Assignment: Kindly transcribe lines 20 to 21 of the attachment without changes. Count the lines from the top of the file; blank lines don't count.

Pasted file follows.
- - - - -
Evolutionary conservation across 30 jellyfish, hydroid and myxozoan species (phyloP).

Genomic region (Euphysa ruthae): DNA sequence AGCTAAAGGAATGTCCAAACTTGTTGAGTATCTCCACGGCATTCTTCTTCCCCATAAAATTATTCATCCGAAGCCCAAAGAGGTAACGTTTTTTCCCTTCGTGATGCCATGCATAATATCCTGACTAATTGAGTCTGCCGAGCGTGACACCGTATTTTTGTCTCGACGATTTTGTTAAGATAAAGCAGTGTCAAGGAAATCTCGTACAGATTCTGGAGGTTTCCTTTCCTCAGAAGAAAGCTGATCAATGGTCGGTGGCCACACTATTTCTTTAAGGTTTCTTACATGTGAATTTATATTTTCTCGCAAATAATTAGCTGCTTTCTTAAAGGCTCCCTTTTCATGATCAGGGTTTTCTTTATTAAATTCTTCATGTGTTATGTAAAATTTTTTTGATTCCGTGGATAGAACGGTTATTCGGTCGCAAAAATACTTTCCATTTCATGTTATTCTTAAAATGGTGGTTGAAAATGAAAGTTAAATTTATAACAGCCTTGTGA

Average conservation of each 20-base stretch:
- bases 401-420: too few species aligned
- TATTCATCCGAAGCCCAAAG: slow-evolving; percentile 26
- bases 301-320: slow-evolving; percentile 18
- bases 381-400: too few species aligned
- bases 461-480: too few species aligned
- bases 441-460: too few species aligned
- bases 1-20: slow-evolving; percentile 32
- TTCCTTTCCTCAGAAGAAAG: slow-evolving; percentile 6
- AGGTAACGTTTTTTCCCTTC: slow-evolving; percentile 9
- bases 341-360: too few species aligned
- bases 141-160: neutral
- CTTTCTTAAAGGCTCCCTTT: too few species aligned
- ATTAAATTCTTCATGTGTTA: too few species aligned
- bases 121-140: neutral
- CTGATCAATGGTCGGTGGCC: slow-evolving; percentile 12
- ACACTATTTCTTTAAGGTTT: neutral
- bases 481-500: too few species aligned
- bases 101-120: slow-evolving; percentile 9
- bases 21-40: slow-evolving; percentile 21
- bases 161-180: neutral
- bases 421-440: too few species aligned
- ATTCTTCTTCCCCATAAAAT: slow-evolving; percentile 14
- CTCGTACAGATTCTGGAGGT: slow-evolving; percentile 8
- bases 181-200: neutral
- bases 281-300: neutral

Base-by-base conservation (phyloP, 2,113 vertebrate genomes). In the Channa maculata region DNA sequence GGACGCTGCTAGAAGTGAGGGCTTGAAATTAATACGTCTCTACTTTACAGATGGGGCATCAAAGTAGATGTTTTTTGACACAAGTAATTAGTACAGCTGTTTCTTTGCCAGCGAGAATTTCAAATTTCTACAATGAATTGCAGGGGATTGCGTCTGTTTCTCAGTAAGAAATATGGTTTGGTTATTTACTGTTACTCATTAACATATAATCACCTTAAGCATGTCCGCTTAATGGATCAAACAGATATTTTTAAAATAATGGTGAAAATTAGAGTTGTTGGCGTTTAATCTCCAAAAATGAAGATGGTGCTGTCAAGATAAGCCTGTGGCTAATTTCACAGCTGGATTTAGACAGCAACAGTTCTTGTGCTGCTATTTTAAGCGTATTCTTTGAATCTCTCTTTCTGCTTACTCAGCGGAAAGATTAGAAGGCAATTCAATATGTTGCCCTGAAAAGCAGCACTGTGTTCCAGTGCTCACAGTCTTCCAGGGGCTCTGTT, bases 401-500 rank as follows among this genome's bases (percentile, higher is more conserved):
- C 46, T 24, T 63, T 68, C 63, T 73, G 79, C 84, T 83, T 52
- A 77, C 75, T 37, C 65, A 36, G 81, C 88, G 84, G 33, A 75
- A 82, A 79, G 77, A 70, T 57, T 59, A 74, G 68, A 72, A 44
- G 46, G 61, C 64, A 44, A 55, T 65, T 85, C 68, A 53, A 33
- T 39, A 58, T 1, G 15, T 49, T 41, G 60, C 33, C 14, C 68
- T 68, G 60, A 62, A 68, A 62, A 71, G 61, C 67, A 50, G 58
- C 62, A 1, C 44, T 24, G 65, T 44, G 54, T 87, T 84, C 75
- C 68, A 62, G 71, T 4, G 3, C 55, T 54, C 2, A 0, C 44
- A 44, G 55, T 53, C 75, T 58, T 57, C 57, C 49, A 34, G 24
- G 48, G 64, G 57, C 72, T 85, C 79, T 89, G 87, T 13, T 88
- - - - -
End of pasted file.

- bases 481-500: too few species aligned
- bases 101-120: slow-evolving; percentile 9